IMDb > Mahler (1974) > News
Mahler
Quicklinks
Top Links
trailers and videosfull cast and crewtriviaofficial sitesmemorable quotes
Overview
main detailscombined detailsfull cast and crewcompany credits
Awards & Reviews
user reviewsexternal reviewsawardsuser ratingsparents guidemessage board
Plot & Quotes
plot summarysynopsisplot keywordsmemorable quotes
Did You Know?
triviagoofssoundtrack listingcrazy creditsalternate versionsmovie connectionsFAQ
Other Info
box office/businessrelease datesfilming locationstechnical specsliterature listingsNewsDesk
Promotional
taglines trailers and videos posters photo gallery
External Links
showtimesofficial sitesmiscellaneousphotographssound clipsvideo clips

Connect with IMDb


News for
Mahler (1974) More at IMDbPro »


2014 | 2013 | 2012 | 2011 | 2010

1-20 of 23 items from 2011   « Prev | Next »


Remembering Ken Russell

29 November 2011 4:37 PM, PST | Trailers from Hell | See recent Trailers from Hell news »

Dan Ireland offers his rememberance of “Uncle Ken.”

A benefit of having such an eclectic stable of gurus is that our well of experience and stories about working in the business — often with and for giants — is increasingly deep. A number of our gurus, then, have Ken Russell (who died this past weekend) stories. Bernard Rose shared such a story in 2008. And Dan Ireland remembers the man just below. 

One of the great joys of my life was my wonderful association with the great, the brilliant, the bad boy of British Cinema himself, Uncle Ken Russell.

Being an early devotee of Women In Love, The Music Lovers, The Devils, The Boyfriend, Savage Messiah, Mahler, Tommy, Altered States, Crimes of Passion and just about anything he did, I once tried in vain to get him to attend a tribute that I, along with my partner Darryl Macdonald, organized at the Seattle »

- Danny

Permalink | Report a problem


Ken Russell obituary

29 November 2011 8:21 AM, PST | The Guardian - TV News | See recent The Guardian - TV News news »

Formidable film director with an impish sense of humour and a talent to entertain and provoke

Ken Russell, who has died aged 84, was so often called rude names – the wild man of British cinema, the apostle of excess, the oldest angry young man in the business – that he gave up denying it all quite early in his career. Indeed, he often seemed to court the very publicity that emphasised only the crudest assessment of his work. He gave the impression that he cared not a damn. Those who knew him better, however, knew that he did. Underneath all the showbiz bluster, he was an old softie. Or, perhaps as accurately, a talented boy who never quite grew up.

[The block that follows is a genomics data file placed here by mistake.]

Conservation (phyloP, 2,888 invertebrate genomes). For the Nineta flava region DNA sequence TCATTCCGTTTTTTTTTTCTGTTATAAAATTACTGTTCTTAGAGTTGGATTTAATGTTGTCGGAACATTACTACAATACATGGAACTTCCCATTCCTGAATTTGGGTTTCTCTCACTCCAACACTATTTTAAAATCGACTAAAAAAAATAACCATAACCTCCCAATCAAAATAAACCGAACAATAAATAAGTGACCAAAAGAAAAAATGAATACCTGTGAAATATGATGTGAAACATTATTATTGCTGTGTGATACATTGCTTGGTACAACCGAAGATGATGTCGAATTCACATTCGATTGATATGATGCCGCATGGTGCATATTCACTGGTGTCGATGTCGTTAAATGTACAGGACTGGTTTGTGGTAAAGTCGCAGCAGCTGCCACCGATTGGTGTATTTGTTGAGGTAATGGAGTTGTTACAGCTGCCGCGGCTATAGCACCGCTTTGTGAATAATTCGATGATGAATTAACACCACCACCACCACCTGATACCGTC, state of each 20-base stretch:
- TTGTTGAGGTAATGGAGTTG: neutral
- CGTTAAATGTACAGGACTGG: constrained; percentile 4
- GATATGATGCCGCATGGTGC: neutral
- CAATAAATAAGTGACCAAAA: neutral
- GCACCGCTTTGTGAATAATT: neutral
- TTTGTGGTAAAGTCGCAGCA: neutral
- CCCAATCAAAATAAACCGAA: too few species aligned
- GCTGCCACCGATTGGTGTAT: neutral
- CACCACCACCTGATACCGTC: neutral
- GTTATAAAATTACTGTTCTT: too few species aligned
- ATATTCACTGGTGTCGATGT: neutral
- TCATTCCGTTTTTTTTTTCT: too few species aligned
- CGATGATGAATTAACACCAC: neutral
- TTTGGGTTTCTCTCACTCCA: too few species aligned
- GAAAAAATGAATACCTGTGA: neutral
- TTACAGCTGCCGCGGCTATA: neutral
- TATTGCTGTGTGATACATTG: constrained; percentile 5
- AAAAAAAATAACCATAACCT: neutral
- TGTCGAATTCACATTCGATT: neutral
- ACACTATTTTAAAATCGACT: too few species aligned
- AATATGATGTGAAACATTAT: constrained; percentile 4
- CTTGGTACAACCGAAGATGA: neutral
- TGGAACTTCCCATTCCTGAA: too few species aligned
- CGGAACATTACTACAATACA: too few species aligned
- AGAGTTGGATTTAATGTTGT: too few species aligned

It has, of course, to be said that he was capable of almost any enormity in the careless rapture he brought to making his films. He could be dreadfully cruel to his undoubted talent, »

- Derek Malcolm

Permalink | Report a problem


Ken Russell celebrated his – and my – eccentric musical obsessions

29 November 2011 1:00 AM, PST | The Guardian - Film News | See recent The Guardian - Film News news »

Russell got inside the psychological and emotional realities of the composers he loved, for which we should be ever grateful

I had two surpassingly strange obsessions as a teenage music lover: Anton Bruckner and Arnold Bax. And so, it turned out, did Ken Russell. I could hardly believe it when, after making his Bruckner film in 1990, The Strange Affliction of Anton Bruckner – a study of the Austrian composer's obsessive compulsive disorders, monastic seclusion and infatuation with young girls – Russell made a TV film a couple of years later about Bax, The Secret Life of Arnold Bax, the biggest prime-time exposure this otherwise little-known English composer is probably ever going to get.

Russell himself played Bax, and Glenda Jackson took the role of one of Bax's lovers, the pianist Harriet Cohen (in fact one of her last acting jobs before devoting her life to politics). But the scene that's burned into »

- Tom Service

Permalink | Report a problem


Ken Russell 1927 – 2011: A Tribute To A Controversial British Maverick

28 November 2011 11:51 PM, PST | Obsessed with Film | See recent Obsessed with Film news »

It’s always sad when an actor or filmmaker dies, and in 2011 we have had to mourn the loss of many great stars of past and present. Pete Postlethwaite, John Barry, Maria Schneider, Jane Russell, Michael Gough, Elizabeth Taylor, Sidney Lumet, Peter Falk – all great losses, many of them at much too young an age. Only ten days ago John Neville, the delightfully charismatic star of Terry Gilliam’s The Adventures of Baron Munchausen, passed away peacefully aged 86.

But perhaps none of these deaths should be mourned more than that of Ken Russell, who died this week in his sleep at the ripe old age of 84. Aside from his short-lived and ill-advised appearance on Celebrity Big Brother, his name will be unfamiliar to the majority of young filmgoers – people who didn’t grow up with his biopics of Elgar and Mahler, people who didn’t spend their twenties listening to Who records, »

- Daniel Mumby

Permalink | Report a problem


Director Ken Russell, 84, Has Died

28 November 2011 6:20 PM, PST | cinemablend.com | See recent Cinema Blend news »

British director Ken Russell has died in his sleep at the age of 84. Married four times, Russell is survived by Elize Tribble, whom he married in 2001, and his six children. After starting his career in the mid-1950s with various shorts and television projects, he made his feature debut with 1964 comedy French Dressing, which starred James Booth, Roy Kinnear and Marisa Mell. Spending his career as a director, producer, writer and even an actor, Russell was best known for films like Altered States, Tommy (based on The Who rock opera) and Women in Love, which earned him his one and only Academy Award nomination (the same can be said for the Golden Globes). In 1974 Russell brought Mahler, a biopic about composer Gustav Mahler, to the Cannes Film Festival and was both nominated for the Palme d'Or and won the Technical Grand Prize. Though he had some success with awards and »